Towards non invasive nerve growth factor therapies for Alzheimer's disease

J Alzheimers Dis. 2008 Oct;15(2):255-83. doi: 10.3233/jad-2008-15210.


In the past thirty years, nerve growth factor (NGF) has received much attention for its potential role as a therapeutic agent for Alzheimer's disease (AD) due to its neurotrophic activities on basal forebrain cholinergic neurons. This attention has been renewed by recent findings that provide new causal links between defects in NGF signaling, transport or processing to the activation of the amyloidogenic route and, more generally, to AD neurodegeneration. Thus, the concept of therapeutic administration of human recombinant NGF in AD patients has a strong rationale, being further validated by recent and ongoing clinical trials with a gene-therapy approach. However, the widespread clinical application of gene or cell-therapy strategies for the delivery of NGF to AD patients seems unpractical, and it would be more advantageous to have non-invasive methods, that should also limit the adverse effects of NGF in activating nociceptive responses. This review will describe: 1) the data from preclinical and clinical studies underlying the rationale of NGF as a potential therapeutic agent for AD; and 2) the alternative strategies to reach adequate concentrations of NGF in relevant brain areas while preventing the onset of adverse effects.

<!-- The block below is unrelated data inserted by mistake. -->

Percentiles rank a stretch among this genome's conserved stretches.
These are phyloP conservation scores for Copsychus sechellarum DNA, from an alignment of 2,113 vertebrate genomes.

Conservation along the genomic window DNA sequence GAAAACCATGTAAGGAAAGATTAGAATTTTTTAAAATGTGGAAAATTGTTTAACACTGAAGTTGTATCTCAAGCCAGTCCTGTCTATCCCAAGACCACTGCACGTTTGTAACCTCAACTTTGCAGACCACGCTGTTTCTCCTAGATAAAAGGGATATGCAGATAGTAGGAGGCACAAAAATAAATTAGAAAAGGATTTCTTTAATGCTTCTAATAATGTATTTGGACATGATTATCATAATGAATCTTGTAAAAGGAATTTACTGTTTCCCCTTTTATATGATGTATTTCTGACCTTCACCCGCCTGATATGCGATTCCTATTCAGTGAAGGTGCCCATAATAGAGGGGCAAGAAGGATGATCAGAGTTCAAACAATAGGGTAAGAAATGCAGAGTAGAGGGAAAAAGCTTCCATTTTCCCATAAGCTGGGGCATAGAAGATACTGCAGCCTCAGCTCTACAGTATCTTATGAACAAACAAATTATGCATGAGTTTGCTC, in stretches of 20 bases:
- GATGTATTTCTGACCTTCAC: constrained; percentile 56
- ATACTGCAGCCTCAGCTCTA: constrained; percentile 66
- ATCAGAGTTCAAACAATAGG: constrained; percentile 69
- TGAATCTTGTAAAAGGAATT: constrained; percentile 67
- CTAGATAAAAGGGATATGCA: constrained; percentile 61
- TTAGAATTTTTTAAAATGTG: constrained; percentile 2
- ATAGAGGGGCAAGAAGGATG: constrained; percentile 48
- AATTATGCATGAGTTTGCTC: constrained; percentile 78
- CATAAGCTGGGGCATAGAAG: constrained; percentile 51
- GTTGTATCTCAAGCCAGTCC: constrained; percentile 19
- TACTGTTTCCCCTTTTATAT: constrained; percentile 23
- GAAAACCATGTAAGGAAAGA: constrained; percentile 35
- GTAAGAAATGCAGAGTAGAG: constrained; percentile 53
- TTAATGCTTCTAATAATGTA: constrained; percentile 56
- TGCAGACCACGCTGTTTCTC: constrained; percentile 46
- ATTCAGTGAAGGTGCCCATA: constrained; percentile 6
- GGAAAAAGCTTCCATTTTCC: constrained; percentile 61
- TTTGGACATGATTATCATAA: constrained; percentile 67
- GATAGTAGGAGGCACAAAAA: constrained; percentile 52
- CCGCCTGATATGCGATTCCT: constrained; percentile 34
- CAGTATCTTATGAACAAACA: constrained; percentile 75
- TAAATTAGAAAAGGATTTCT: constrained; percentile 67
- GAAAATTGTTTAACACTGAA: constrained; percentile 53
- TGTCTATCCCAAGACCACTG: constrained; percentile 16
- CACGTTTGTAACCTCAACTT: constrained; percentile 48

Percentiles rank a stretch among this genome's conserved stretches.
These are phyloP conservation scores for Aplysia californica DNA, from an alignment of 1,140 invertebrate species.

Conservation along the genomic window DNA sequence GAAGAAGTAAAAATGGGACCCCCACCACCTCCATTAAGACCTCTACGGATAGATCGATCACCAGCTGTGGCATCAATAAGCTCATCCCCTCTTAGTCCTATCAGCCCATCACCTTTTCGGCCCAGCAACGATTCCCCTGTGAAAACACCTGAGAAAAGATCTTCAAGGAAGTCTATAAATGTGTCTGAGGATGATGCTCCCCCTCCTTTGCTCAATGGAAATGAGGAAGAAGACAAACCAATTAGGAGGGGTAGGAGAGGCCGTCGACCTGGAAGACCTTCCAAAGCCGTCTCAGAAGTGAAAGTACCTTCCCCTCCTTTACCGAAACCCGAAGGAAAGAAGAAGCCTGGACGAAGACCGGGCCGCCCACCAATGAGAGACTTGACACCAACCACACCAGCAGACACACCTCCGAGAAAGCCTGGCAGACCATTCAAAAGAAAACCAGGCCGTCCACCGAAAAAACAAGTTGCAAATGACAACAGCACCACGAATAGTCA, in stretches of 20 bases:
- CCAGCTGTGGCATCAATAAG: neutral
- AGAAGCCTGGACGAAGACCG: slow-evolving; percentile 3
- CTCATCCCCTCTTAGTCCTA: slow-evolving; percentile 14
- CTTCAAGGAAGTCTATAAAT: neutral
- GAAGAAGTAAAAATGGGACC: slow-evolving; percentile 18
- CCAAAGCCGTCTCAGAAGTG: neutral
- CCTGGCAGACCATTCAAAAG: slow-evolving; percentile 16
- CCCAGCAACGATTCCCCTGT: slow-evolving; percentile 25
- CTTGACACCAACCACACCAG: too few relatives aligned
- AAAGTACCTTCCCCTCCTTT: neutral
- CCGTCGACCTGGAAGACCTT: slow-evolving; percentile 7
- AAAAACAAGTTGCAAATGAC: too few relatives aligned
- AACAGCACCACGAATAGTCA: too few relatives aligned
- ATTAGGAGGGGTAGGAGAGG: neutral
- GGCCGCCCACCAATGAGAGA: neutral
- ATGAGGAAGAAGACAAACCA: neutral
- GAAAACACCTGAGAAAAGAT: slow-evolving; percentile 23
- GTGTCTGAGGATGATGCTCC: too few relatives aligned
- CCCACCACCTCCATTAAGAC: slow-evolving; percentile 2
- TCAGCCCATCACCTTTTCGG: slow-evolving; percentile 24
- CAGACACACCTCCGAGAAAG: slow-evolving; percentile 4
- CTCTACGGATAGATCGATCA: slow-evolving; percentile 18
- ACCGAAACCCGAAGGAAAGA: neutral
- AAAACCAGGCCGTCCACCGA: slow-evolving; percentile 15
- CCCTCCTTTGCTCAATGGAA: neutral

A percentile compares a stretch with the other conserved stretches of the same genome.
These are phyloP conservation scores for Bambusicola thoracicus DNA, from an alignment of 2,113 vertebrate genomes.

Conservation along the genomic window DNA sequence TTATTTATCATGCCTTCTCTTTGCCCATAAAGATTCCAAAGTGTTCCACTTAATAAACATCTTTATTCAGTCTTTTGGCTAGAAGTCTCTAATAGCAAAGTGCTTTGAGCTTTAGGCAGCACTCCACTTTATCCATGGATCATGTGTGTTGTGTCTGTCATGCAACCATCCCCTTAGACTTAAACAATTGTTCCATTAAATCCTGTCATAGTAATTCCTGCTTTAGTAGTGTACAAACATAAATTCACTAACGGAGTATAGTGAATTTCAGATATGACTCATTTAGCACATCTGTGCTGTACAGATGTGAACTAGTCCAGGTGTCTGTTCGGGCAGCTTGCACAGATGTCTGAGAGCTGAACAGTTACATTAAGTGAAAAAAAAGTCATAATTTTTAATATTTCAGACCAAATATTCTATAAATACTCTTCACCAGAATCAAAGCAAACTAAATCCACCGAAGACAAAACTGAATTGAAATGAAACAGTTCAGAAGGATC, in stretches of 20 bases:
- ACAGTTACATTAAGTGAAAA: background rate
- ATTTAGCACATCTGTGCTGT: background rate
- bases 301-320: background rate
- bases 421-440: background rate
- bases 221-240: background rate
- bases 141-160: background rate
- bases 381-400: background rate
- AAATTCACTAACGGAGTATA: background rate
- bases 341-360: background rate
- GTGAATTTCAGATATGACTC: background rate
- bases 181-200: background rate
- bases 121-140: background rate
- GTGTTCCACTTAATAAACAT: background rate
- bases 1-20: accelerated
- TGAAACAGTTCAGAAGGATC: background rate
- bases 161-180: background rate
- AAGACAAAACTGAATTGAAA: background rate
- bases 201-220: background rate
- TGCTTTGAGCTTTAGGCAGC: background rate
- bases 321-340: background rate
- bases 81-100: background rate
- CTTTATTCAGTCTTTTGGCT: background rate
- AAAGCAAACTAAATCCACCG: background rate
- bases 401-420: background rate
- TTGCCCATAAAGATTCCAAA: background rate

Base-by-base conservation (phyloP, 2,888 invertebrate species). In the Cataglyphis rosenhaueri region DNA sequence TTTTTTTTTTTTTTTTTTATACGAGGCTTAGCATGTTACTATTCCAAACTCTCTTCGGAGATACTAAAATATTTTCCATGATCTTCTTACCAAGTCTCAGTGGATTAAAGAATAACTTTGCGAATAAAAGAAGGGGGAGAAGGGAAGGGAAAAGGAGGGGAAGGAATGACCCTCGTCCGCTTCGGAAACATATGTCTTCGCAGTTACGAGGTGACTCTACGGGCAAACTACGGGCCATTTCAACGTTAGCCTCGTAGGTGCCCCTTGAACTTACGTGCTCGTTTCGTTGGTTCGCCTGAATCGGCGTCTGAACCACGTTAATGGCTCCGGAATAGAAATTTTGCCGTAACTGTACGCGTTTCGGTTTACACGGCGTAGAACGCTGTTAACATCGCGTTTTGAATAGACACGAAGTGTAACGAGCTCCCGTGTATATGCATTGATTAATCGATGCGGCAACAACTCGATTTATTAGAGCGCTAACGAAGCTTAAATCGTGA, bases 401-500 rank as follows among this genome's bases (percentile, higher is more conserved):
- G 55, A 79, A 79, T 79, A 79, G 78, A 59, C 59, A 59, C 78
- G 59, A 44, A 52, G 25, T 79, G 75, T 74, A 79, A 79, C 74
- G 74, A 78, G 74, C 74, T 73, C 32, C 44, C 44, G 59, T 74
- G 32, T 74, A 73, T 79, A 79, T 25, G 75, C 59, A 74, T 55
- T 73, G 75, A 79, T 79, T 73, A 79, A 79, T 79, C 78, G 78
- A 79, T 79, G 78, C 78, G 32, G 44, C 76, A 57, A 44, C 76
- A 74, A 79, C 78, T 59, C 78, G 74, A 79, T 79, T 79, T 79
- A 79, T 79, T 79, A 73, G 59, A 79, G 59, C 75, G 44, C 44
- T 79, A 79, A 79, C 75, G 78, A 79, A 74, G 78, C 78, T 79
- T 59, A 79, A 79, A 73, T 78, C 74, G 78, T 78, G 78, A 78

Publication types

  • Research Support, Non-U.S. Gov't
  • Review

MeSH terms

  • Alzheimer Disease / drug therapy*
  • Alzheimer Disease / therapy*
  • Amyloid beta-Peptides / physiology
  • Animals
  • Genetic Therapy
  • Humans
  • Nerve Growth Factors / agonists
  • Nerve Growth Factors / biosynthesis
  • Nerve Growth Factors / genetics
  • Nerve Growth Factors / therapeutic use*
  • Neurodegenerative Diseases / physiopathology
  • Receptors, Nerve Growth Factor / biosynthesis
  • Signal Transduction / drug effects


  • Amyloid beta-Peptides
  • Nerve Growth Factors
  • Receptors, Nerve Growth Factor